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Berthold on Ernest Martin Hopkins

Yesterday’s post on Fred Berthold ‘45’s recollections of College life contained another nugget worth thinking about. His below observation about President Ernest Martin Hopkins illustrates a first principle that seems to be passing from the scene, at least for some members of current student generation. Hopkins was a member of the Class of 1901, and he served as President of the College from 1916-1945:

Berthold on Hopkins Comp.jpg

This year a large number of Middlebury students couldn’t seem to stomach the presence on their campus of Harvard scholar Charles Murray, yet in the above quote we have Dartmouth’s conservative President Hopkins open to the idea of a lecture by the USSR’s bloody dictator, Josef Stalin. In a better time, the Midd students would have boned up on their Murray and engaged the professor in a vigorous, fact-filled debate (as Dartmouth students did, to their credit, less than a year before the Middlebury near-riot). Isn’t that a more thoughtful posture — and ultimately a more productive one — than trying to muzzle a scholar?

The principle of free and unimpeded speech should be a bedrock belief in the academy, supported by both a humility that one might be wrong on any given issue, and also by the belief that even the most pernicious beliefs should be analyzed, understood and then argued against or supported as the case may be. Did the Midd students even read any of Murray’s works, or had they just heard third-hand that The Bell Curve was a racist book, and therefore Murray was to be prevented from speaking? If the latter is true, and I expect that it is, then those students forfeit any right to the terms student and scholar. Brownshirt would be more appropriate.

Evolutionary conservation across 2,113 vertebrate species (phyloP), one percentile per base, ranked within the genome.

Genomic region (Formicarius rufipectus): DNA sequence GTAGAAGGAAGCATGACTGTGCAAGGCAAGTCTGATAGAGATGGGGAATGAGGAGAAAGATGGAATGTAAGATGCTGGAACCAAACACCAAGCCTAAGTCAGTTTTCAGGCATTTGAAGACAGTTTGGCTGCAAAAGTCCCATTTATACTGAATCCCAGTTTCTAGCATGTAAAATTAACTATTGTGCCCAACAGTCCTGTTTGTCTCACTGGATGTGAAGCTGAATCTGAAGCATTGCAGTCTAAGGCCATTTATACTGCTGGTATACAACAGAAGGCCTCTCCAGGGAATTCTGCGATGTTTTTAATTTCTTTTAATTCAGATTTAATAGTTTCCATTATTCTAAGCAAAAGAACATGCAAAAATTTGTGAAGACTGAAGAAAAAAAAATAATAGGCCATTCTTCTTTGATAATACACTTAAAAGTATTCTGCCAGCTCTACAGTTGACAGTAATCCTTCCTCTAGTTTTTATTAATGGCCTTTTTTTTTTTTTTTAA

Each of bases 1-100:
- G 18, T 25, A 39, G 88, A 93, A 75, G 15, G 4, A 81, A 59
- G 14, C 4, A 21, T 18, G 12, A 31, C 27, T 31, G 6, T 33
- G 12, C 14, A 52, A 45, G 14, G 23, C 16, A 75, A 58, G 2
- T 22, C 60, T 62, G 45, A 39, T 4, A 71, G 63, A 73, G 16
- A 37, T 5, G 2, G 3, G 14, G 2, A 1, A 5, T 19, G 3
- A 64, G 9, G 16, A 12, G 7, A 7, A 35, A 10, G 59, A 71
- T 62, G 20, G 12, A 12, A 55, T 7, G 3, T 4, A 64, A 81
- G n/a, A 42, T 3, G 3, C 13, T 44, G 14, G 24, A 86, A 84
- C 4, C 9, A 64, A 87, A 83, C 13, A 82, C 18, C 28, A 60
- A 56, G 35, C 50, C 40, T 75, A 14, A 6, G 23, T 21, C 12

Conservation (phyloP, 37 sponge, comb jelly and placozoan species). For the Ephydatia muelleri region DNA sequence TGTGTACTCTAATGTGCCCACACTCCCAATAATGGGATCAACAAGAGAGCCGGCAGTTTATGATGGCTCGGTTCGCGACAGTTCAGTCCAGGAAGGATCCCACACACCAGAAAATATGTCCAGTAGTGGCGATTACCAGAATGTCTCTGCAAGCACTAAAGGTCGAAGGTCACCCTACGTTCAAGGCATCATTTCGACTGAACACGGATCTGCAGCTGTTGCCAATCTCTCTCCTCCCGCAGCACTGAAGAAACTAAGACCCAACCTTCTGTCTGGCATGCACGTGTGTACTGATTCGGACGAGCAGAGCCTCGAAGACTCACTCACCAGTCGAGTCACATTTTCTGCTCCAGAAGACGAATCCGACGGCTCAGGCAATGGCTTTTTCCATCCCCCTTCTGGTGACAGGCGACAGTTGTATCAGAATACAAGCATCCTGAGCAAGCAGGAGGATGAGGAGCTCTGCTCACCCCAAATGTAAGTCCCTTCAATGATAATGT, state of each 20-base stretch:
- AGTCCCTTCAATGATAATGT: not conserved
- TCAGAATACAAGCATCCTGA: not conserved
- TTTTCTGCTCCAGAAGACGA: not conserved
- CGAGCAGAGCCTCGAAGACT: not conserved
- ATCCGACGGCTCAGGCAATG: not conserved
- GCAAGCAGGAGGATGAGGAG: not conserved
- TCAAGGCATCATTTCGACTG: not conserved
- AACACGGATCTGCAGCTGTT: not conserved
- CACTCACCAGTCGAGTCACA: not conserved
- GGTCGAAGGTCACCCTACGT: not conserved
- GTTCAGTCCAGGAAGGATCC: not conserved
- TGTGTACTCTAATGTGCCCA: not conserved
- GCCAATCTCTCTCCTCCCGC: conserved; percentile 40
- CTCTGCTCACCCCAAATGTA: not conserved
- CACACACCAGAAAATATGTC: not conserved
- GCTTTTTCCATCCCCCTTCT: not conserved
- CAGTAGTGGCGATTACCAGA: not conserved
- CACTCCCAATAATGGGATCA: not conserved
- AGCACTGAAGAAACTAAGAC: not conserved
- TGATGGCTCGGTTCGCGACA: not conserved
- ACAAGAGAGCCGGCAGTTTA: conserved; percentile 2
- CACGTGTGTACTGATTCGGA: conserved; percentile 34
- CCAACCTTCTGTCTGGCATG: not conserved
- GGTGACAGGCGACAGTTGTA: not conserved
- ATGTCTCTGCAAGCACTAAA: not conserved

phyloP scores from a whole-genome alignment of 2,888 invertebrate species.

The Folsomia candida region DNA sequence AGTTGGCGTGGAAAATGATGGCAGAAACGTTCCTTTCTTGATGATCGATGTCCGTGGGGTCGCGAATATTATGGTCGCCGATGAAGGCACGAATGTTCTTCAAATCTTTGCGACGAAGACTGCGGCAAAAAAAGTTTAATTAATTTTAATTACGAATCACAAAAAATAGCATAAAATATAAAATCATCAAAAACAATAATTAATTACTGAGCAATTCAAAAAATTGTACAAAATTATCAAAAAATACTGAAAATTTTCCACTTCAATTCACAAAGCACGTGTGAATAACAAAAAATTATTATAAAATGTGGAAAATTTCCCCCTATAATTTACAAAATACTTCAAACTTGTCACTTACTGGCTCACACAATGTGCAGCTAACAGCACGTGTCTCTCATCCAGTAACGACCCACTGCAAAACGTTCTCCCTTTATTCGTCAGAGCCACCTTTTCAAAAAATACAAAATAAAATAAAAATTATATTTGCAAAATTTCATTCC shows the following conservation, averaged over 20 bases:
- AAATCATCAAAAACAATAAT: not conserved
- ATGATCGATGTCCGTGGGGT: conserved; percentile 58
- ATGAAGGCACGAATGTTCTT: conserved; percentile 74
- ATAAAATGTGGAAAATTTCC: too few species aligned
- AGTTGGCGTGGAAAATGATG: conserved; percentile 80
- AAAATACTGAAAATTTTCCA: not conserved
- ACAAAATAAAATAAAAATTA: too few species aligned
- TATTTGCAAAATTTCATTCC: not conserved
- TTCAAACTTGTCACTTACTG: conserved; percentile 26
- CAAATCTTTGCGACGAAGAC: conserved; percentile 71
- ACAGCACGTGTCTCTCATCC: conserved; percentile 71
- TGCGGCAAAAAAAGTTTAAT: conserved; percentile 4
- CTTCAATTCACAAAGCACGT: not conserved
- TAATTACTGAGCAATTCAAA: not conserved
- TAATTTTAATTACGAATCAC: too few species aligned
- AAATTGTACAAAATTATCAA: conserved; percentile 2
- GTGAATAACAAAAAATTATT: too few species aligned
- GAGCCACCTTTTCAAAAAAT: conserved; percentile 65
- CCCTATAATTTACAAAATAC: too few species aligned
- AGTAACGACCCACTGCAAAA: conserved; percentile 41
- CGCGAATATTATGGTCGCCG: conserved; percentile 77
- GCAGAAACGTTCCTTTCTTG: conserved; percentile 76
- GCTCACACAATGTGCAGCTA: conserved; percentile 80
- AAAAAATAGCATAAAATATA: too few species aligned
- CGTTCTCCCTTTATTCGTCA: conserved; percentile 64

Addendum: The “quota” to which Bertold refers is the reprehensible, but all too common among institutions of higher learning at the time, limit on the number of Jewish students at the College. A modern-day equivalent would be much-discussed Ivy League restriction on the percentage of Asian-Americans at each school. Dartmouth’s anti-Semitic restrictions were documented in a senior thesis written by Alexandra Shepherd ‘92, a 95-page paper entitled Seeking a Sense of Place: Jewish Students in the Dartmouth Community: 1920 to 1940. (Does anyone know of a link to this paper? It is in the College’s library catalogue.)

Addendum: In its Jan/Feb 2015 edition, the Alumni Magazine published several lighter vignettes about Hopkins:

Ernest Martin Hopkins Vignettes.jpg

Addendum: Click here to access a wide range of Rauner interviews regarding the Hopkins administration.

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